7.2 VIIRS-Based High-Resolution Spectral Vegetation Indices for Quantitative Assessment of Vegetation Health

Wednesday, 10 January 2018: 8:45 AM
Room 14 (ACC) (Austin, Texas)
Wenze Yang, IMSG, College Park, MD; and W. Guo and F. Kogan

The Visible Infrared Imaging Radiometer Suite (VIIRS) is one of the main SNPP instruments (JPSS 2014) used for monitoring earth surface, environment and its impact on socioeconomics, including food security through drought detection, monitoring and prediction of agricultural losses, using vegetation health (VH) system (Kogan 1997, 2001). The VIIRS accommodates the best technical and scientific features of its USA predecessors: 36 years of the Advanced Very High Resolution Radiometer’s (AVHRR) excellent work on NOAA polar-orbiting operational satellites and 15 years of Moderate Resolution Imaging Spectra Radiometer (MODIS) on NASA/TERRA and AQUA scientific satellites. The VH method stems from properties of green vegetation to reflect sunlight and emit absorbed solar radiation. Three important steps in the VH algorithm development are derivation of no-noise (smoothed) NDVI and BT (sNDVI and sBT), sNDVI and sBT climatology (multi-year aggregated values) and calculation of weekly departure of weekly sNDVI and sBT from their weekly climatology. In the three steps, derivation of sNDVI and sBT climatology is considered as the most critical. Five years of VIIRS observation is too short for a stable climatology. Formerly, we also tried to directly use AVHRR climatology, and convert VIIRS weekly sNDVI and sBT to the similar AVHRR data using regression equations. Yet both approaches yield inaccurate outcome, comparing to AVHRR-based VH and United States Drought Monitor (USDM) results. Here we utilize Five years of VIIRS observation, while incorporating 36 years of AVHRR information, to build a pseudo 36-year VIIRS climatology, and derive weekly products based on this climatology. The new climatology and product is demonstrated to be much more accurate, which helps to improve the VIIRS VH system, such that the high resolution spectral vegetation incices could be used in multi-scale applications, from coarser coninental, to finer regional ones.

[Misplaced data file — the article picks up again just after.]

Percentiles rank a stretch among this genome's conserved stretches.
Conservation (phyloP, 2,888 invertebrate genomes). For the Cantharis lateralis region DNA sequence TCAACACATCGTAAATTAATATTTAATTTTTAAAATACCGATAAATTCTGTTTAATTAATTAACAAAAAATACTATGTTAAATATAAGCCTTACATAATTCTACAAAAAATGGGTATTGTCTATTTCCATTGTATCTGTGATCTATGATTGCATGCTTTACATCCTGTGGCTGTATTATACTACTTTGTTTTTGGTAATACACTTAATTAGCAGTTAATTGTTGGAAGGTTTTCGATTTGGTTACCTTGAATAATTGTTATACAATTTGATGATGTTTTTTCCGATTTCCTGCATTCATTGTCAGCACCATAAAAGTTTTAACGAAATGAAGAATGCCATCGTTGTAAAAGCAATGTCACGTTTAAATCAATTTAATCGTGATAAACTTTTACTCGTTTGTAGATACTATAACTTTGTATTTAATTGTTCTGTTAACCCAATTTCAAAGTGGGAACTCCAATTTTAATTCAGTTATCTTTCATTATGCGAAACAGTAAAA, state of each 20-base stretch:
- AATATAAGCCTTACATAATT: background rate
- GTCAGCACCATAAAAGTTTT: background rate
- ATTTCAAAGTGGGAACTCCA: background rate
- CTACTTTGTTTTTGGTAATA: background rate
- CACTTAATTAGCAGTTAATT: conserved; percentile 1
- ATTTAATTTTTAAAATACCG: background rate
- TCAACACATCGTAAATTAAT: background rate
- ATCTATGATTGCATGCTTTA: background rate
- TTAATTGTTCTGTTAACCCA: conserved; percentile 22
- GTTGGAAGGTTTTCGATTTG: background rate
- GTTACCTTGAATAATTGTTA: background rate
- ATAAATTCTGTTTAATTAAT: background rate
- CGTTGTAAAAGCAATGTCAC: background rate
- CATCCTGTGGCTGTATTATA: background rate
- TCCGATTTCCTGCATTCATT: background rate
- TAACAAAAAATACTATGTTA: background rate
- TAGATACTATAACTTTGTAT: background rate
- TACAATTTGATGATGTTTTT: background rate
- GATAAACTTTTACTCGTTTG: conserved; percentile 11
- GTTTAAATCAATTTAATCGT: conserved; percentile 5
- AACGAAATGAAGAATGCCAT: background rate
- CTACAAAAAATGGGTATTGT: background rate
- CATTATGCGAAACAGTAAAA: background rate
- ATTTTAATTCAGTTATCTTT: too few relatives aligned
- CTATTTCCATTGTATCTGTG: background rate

Supplementary URL: https://www.star.nesdis.noaa.gov/smcd/emb/vci/VH/index.php

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